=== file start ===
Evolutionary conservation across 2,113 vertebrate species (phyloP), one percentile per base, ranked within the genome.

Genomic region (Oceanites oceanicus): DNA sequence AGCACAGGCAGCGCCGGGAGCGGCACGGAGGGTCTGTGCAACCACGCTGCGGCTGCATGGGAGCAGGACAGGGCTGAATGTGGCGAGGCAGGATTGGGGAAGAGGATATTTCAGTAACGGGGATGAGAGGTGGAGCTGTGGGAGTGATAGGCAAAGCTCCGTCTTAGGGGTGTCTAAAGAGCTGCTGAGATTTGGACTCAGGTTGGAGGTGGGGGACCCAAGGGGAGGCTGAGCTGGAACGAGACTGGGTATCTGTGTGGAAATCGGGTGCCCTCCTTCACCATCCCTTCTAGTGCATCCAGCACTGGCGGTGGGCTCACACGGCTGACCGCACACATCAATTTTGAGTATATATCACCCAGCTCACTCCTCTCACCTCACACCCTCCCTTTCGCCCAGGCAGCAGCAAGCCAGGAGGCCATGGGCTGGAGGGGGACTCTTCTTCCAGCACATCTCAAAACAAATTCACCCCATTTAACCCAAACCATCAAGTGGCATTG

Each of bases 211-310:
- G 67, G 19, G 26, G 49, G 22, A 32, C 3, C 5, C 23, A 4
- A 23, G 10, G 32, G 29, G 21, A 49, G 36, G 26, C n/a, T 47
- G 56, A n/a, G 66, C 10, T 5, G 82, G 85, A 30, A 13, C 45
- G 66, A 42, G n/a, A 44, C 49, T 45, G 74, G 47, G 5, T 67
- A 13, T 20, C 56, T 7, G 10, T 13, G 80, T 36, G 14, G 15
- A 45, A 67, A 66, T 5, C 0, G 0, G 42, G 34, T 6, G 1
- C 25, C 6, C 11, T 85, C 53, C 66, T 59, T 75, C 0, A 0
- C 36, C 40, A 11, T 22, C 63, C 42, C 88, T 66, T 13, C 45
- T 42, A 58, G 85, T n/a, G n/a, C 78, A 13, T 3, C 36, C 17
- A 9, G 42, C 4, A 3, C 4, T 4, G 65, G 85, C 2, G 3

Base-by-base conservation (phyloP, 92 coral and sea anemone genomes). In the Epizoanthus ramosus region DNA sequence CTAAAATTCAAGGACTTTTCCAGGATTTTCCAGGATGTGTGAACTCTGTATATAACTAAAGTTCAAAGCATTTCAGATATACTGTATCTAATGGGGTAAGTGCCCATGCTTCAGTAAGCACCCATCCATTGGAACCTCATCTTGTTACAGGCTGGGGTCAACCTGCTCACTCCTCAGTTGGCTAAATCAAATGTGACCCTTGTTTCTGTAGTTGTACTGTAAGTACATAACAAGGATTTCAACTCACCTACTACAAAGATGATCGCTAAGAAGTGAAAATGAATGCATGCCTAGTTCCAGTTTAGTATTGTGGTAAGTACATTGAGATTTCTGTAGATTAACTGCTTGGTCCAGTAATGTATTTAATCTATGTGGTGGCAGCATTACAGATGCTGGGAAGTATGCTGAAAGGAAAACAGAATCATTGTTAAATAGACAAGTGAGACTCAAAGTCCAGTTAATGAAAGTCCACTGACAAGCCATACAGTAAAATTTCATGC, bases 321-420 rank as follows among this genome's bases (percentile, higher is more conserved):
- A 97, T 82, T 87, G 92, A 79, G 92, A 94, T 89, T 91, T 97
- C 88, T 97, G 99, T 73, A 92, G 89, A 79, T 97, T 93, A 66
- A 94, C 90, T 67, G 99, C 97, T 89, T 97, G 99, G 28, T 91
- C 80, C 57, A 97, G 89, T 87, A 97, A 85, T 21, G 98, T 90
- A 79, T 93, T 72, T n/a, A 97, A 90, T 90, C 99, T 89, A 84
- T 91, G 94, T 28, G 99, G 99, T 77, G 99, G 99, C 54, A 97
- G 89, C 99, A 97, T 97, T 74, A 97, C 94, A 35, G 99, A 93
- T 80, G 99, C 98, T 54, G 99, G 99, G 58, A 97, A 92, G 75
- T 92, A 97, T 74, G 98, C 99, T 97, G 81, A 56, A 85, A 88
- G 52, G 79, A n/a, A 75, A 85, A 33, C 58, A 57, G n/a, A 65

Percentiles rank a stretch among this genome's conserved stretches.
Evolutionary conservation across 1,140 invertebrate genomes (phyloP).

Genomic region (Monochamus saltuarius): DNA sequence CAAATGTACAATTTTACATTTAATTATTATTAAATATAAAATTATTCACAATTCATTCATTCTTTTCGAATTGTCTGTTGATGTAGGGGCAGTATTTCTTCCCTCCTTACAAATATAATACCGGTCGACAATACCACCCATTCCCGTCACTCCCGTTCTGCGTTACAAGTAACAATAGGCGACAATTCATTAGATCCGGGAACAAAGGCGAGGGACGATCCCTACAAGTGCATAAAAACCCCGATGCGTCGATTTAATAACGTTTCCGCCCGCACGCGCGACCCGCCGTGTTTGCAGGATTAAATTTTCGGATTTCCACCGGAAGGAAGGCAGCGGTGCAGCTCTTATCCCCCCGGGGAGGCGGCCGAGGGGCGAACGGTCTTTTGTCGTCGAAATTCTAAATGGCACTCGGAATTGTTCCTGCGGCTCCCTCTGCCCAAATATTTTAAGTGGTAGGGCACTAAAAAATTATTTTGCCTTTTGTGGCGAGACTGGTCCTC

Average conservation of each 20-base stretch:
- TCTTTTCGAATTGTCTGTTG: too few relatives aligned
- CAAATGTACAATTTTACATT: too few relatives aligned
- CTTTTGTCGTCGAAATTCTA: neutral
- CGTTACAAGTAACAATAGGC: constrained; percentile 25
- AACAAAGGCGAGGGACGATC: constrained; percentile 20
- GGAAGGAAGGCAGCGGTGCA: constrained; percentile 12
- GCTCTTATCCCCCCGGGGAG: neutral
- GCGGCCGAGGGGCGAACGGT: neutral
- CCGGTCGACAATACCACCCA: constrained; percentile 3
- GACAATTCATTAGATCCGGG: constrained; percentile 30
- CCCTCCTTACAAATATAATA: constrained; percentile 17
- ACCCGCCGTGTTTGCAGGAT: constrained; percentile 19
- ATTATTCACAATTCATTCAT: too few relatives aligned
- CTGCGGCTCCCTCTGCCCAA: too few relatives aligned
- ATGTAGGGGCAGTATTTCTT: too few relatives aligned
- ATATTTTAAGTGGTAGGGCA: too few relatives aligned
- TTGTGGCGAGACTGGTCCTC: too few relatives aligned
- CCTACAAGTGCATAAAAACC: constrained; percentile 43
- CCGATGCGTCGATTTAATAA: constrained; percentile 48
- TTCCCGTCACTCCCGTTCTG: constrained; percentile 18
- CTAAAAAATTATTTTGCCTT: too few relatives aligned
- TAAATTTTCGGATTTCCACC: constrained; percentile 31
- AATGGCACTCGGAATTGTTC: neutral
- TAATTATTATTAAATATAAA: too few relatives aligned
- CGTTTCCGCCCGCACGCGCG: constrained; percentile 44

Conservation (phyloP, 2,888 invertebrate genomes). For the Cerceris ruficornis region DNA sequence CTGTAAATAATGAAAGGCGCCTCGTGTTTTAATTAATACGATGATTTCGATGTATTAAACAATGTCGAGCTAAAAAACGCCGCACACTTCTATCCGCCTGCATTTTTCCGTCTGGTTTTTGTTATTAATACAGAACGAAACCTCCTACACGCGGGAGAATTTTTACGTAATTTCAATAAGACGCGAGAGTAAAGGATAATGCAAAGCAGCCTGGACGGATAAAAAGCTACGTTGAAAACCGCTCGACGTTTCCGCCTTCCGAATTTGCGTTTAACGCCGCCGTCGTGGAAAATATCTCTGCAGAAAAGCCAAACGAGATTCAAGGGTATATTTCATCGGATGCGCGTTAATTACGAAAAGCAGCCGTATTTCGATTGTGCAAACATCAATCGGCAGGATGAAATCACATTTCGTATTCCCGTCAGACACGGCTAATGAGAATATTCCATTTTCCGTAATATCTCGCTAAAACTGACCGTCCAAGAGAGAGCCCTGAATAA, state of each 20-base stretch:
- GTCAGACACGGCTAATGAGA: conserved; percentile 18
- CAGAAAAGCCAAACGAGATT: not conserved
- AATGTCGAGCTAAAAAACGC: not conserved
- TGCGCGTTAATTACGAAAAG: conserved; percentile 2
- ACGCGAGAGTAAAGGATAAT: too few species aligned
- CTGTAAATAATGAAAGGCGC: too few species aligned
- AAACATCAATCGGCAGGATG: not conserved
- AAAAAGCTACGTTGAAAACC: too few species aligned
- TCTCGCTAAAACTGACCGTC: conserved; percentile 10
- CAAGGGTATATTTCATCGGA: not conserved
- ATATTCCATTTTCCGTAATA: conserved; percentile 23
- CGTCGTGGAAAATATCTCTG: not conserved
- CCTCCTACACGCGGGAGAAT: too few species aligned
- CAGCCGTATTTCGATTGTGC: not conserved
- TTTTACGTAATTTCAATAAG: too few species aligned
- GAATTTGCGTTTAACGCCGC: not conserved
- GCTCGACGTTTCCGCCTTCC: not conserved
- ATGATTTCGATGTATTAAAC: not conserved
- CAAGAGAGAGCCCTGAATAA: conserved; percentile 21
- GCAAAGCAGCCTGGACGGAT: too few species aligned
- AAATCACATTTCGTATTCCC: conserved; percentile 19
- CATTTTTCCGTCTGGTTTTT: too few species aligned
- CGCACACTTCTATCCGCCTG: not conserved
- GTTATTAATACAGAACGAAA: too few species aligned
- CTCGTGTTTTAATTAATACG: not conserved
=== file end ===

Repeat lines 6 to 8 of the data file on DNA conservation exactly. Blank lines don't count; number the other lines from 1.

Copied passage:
- G 56, A n/a, G 66, C 10, T 5, G 82, G 85, A 30, A 13, C 45
- G 66, A 42, G n/a, A 44, C 49, T 45, G 74, G 47, G 5, T 67
- A 13, T 20, C 56, T 7, G 10, T 13, G 80, T 36, G 14, G 15